I have 43% power left on my phone until I am cut off from the world. No, I'm not stuck in a tunnel nor a mine shaft nor a jammed elevator. I'm in my own home, and the power outage is nearing hour number two. Thank goodness it's daylight savings time or our world would have already been dark. I'm positioned by the window with the most light but even now it is too dark to read.
Thank goodness for my back lit phone which is now at 41%.
I'm feeling a connection to my ancestors who rose with the sun and ended their day (or at least limited their activities to what could be accomplished next to the glow of the fire or candlelight), with the setting of the sun.
While in Haiti, I noticed that every available plug in the church on a Sunday afternoon, had a phone connected to it. Electricity in Haiti is skittish and many homes are lacking one of the most taken for granted commodities in the modern world.
My neighbor sends a text: a transformer in the canyon has blown out the electricity.
My phone is now at 38% power.
The strangeness of tonight's power outage is that it's starting to feel familiar. Three times in the last two months, while getting ready for school in the still dark morning, the power went out. Fortunately my organized husband had gathered all the flashlights and batteries and placed them in the top drawer of the entry buffet. I held on to the banister and paced myself to the drawer. Light! Choosing clothes is a bit of a challenge while holding a flashlight-- as is brushing one's teeth and preparing breakfast.
Blessed I was, when the power came back minutes before I left, or the electricity dependent garage door opener would have made for an interesting morning. Blessed I was that the electricity went out after my electricity dependent alarm yanked me out of bed.
My phone power is at 35%.
I see that I'm no different from the lamps, the computer, the television, the refrigerator, the heater, and my phone-- we are all electricity dependent.
I am down to 32% power. I hurry and perform all the tasks needed in the dusk light.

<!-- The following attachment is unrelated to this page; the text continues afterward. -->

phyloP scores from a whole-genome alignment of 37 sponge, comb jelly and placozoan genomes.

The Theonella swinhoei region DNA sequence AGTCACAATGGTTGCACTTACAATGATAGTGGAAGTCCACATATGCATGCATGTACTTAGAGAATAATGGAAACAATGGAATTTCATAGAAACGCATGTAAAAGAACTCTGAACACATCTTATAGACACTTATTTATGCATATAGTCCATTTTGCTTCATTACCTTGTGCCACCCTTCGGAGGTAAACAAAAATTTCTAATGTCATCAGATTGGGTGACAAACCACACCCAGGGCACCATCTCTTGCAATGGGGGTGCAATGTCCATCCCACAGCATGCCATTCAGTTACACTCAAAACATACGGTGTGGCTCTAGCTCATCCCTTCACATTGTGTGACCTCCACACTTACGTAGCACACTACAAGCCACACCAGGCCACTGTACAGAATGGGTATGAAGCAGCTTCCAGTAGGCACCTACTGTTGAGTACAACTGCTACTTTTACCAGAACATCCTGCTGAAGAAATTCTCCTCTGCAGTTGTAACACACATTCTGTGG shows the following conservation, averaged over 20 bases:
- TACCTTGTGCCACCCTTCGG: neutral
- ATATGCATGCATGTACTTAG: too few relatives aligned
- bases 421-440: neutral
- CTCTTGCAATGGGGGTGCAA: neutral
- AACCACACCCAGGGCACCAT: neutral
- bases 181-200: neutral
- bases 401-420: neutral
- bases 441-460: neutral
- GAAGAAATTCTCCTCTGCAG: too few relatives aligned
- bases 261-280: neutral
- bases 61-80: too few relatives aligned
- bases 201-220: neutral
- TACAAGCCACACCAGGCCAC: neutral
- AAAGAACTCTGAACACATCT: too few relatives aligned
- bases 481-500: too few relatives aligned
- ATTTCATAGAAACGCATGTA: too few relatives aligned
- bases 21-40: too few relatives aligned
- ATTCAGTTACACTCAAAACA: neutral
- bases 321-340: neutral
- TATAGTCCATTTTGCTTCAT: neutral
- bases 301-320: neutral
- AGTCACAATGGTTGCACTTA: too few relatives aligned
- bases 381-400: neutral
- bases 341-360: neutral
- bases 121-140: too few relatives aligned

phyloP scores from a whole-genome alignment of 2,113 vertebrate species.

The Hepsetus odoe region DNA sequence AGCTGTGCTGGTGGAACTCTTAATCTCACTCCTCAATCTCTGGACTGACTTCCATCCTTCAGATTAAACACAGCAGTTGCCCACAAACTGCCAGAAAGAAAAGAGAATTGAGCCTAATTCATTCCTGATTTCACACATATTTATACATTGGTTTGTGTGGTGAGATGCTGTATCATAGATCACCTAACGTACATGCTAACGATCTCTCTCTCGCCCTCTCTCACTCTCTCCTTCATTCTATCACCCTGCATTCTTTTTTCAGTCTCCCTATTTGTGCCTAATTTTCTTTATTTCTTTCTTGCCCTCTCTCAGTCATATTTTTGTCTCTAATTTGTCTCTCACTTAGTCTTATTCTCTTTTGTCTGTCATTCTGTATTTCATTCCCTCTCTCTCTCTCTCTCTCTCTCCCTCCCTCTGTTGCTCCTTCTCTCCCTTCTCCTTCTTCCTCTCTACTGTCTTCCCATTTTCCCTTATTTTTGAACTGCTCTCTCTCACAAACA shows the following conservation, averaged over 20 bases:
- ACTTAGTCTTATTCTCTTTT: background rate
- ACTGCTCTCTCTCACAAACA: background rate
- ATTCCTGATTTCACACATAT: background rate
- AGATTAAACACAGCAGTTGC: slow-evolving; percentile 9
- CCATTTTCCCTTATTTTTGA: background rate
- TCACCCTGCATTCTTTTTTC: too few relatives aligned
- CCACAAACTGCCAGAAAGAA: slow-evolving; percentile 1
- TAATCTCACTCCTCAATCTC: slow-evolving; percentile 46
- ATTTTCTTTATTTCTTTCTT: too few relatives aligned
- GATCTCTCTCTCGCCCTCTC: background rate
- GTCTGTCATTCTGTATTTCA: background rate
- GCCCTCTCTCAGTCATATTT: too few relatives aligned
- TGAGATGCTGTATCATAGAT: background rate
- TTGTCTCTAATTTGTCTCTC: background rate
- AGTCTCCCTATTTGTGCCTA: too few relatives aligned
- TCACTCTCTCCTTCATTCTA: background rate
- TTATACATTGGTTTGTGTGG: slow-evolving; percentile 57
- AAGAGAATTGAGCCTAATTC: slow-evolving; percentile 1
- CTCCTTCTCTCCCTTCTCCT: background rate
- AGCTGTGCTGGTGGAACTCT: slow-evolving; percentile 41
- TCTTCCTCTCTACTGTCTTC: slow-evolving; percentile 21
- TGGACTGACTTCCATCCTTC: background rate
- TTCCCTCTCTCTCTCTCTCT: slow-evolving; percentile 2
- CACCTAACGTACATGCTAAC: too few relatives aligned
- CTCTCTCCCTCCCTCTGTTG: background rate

It may be that bedtime will be before 9:00 pm tonight. I'll be careful to prepare for the restoration of power before I call it a night. I'll make sure all the light switches and fans are turned to the off position. A few short years ago, while taking care of my father one weekend, before I realized what a privilege it was, the power went out one night. Unable to carry on as usual, it was easier for Dad to call it a day. I helped him to bed and said goodnight and not too many minutes later, I too called it a night. Around three in the morning, I awakened to blazing light and a blaring beeping. I rushed down the hall to turn off the bathroom light next to Dad's room. In the dark, I searched for the beep! It was coming from the electric staircase chair. How could I stop the beeping? I desperately ran to the pantry looking for a flashlight or a candle. A candle! Matches! I knelt next to the stair chair and turned off the power. Shaking, I checked on Dad who had somehow slept through the melee.
My phone is down to 27% power, when the smoke detectors throughout the house beep back to life.
"The power's back!" Tony calls from down the hall. Still not seeing any light, I stand and hope it's true. I flip the switch, and yes there is light.
So many things I take for granted. I can't imagine how much it is missed until it is gone. Light and my father. How I wish the time left with my father could have been measured like the percentage of available power left-- on my phone.